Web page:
E3S Web Conf.
Volume 205, 20202nd International Conference on Energy Geotechnics (ICEGT 2020)
|Number of page(s)||5|
|Section||Minisymposium: Low Carbon Geotechnical Engineering (organized by Alessandro Tarantino, Enrique Romero, and Alessio Ferrari)|
|Published online||18 November 2020|
Comparison of 1-D seismic site response analysis tools for layered liquefiable deposits at an offshore windfarm site
1 DNV GL, Renewables Advisory, 1601 Rio Grande St, Suite 400 Austin, TX, USA
2 DNV GL, Renewables Advisory, 9665 Chesapeake Drive, Suite 435 San Diego, CA USA
3 DNV GL, Renewables Advisory, 4100 Rue Molson, #100, Montreal, Canada
* Corresponding author: firstname.lastname@example.org
Various offshore wind farms have been proposed in the Taiwan strait with a long-term target of installing 4.2 gigawatts by 2030. The proposed projects will be in areas with various known faults and areal seismic sources which should be accounted for in design. A reliable prediction of site response for soil deposits is crucial for seismic loading evaluation of existing energy structures and for design of new structures including offshore wind farms in seismically active regions. This paper presents generic results of 1-D site response analyses based on work performed for an offshore wind power plant development site in the Taiwan strait. The deposits in the project area generally consist of layered deposits with liquefiable layers. The site response analyses were initially performed using two different open-source tools, DEEPSOIL and Cyclic 1D. Both equivalent linear and non-linear approaches were adopted for the analyses and additional evaluations were subsequently performed using PLAXIS 2D for comparison with the results from the open source tools. The results from the different tools were systematically compared and provided useful insight on peak ground (seabed) acceleration, acceleration time histories and shear strains at specific depths and design response spectra. The paper includes a discussion of the sensitivity of the outputs to various input parameters for each of the tools utilized in the analyses and the suitability and limitations of each approach for assessing liquefaction potential are also discussed.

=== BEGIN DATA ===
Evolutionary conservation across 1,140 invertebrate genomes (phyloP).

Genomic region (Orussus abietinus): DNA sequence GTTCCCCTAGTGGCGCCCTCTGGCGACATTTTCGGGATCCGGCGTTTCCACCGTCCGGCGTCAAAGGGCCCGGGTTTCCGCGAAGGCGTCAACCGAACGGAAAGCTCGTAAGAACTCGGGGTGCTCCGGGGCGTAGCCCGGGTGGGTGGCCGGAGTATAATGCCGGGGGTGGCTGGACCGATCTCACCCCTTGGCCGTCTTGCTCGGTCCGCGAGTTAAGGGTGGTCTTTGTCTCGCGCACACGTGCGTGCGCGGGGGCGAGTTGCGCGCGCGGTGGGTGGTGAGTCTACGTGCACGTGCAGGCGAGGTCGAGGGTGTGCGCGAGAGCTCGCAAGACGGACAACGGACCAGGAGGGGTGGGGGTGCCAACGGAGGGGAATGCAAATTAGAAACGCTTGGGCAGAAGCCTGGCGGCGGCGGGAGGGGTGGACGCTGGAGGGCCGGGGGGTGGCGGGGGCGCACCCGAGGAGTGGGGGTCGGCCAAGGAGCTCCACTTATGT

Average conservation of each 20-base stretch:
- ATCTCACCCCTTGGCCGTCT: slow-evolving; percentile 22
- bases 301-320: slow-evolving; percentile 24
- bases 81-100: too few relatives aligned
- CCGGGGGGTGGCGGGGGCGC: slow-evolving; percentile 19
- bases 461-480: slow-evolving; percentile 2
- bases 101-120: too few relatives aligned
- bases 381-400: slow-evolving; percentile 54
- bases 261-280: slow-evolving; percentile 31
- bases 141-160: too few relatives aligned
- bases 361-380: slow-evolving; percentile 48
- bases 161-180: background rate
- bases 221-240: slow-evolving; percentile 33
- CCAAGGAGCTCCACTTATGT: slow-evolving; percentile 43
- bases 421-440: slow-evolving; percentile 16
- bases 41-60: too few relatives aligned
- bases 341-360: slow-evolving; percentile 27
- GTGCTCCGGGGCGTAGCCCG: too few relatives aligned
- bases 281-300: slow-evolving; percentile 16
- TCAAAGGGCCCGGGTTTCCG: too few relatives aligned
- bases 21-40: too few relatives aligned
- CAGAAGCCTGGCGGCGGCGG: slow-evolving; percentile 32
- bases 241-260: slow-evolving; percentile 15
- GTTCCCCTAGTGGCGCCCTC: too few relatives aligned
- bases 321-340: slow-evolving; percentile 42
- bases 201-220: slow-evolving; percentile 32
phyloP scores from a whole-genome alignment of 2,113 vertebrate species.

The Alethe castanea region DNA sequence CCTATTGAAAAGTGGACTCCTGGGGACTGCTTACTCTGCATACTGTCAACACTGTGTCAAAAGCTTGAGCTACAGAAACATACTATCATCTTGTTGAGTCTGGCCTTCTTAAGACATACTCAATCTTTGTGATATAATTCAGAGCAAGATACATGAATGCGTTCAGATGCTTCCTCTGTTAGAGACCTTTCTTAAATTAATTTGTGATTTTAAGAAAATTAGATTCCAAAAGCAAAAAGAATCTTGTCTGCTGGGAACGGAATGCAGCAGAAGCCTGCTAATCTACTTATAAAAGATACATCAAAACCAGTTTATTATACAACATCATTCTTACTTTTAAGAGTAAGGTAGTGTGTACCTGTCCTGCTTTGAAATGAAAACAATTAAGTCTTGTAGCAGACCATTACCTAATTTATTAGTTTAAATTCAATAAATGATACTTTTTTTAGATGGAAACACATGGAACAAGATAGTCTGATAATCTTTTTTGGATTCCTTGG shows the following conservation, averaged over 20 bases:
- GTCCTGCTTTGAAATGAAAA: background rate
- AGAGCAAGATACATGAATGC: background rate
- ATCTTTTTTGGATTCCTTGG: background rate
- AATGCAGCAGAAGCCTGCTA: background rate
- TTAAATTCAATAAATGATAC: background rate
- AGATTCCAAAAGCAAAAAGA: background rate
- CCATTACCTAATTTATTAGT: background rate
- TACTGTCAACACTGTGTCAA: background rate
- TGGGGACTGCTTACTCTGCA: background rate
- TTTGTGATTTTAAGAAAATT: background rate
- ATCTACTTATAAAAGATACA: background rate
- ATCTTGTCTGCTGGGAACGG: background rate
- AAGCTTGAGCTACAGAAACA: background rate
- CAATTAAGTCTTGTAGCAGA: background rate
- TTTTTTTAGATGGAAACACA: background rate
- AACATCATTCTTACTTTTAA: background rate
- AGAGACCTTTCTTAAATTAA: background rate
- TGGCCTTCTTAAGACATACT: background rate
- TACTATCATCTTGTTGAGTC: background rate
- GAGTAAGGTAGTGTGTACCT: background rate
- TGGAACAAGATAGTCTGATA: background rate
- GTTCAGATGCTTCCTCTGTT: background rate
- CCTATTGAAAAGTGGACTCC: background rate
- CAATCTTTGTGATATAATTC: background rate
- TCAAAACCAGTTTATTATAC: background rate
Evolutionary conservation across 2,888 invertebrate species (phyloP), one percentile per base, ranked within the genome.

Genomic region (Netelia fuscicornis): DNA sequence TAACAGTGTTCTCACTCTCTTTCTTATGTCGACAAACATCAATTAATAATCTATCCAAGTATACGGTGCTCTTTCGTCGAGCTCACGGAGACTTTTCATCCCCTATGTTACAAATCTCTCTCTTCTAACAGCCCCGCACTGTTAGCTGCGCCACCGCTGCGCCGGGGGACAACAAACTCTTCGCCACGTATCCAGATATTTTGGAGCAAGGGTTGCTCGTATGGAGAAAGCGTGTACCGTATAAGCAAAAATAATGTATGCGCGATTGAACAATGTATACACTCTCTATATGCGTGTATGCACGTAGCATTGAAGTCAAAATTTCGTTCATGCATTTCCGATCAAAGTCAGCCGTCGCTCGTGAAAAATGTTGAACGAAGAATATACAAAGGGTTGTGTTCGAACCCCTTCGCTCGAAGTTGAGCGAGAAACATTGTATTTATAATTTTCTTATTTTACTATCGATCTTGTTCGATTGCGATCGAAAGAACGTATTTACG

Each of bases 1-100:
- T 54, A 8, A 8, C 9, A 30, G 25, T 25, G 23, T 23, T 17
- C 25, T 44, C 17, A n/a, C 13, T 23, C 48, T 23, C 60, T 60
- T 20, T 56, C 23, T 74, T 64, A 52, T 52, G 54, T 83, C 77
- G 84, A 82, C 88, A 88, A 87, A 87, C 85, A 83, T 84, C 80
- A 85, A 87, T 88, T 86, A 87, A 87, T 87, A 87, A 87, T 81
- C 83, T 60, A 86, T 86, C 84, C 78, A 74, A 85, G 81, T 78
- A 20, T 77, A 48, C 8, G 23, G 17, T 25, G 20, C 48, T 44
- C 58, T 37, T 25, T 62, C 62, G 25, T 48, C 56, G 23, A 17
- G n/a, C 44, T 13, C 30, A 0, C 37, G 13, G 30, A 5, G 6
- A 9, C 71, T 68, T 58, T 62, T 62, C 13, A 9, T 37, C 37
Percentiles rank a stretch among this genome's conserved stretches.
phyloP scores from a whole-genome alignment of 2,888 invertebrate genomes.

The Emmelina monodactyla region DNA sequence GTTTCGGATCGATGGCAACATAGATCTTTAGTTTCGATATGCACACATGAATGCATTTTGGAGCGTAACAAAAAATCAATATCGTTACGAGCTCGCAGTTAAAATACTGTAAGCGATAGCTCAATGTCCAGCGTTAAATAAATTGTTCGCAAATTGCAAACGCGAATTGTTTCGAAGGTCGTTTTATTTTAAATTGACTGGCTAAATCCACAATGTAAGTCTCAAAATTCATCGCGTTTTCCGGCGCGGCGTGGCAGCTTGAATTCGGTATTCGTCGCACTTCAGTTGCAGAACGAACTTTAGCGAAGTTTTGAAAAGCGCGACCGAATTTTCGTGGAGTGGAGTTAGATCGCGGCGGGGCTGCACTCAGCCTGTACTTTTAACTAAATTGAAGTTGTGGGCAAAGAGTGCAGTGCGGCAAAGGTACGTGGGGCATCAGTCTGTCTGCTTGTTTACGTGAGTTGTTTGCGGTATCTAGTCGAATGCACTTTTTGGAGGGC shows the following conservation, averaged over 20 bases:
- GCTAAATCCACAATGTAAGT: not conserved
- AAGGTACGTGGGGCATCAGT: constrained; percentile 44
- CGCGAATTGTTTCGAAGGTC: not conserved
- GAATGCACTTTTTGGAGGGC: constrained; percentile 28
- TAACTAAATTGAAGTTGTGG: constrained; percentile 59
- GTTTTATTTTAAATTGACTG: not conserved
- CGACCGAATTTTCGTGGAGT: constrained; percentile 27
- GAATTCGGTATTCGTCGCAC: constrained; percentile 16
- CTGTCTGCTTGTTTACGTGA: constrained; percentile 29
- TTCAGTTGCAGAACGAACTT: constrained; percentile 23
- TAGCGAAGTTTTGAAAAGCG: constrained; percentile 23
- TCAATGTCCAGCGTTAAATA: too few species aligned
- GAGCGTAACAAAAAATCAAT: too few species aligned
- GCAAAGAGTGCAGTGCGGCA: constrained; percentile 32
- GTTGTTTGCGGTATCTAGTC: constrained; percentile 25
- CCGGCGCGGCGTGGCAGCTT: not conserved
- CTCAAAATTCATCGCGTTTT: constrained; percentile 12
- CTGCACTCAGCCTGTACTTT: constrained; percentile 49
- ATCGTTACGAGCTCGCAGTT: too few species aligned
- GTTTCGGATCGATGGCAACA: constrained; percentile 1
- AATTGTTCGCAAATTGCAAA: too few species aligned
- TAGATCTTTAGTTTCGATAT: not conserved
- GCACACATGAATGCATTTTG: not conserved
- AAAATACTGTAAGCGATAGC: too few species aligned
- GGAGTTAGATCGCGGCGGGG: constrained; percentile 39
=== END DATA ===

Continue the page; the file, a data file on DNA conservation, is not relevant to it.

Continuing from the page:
© The Authors, published by EDP Sciences, 2020
This is an Open Access article distributed under the terms of the Creative Commons Attribution License 4.0, which permits unrestricted use, distribution, and reproduction in any medium, provided the original work is properly cited.
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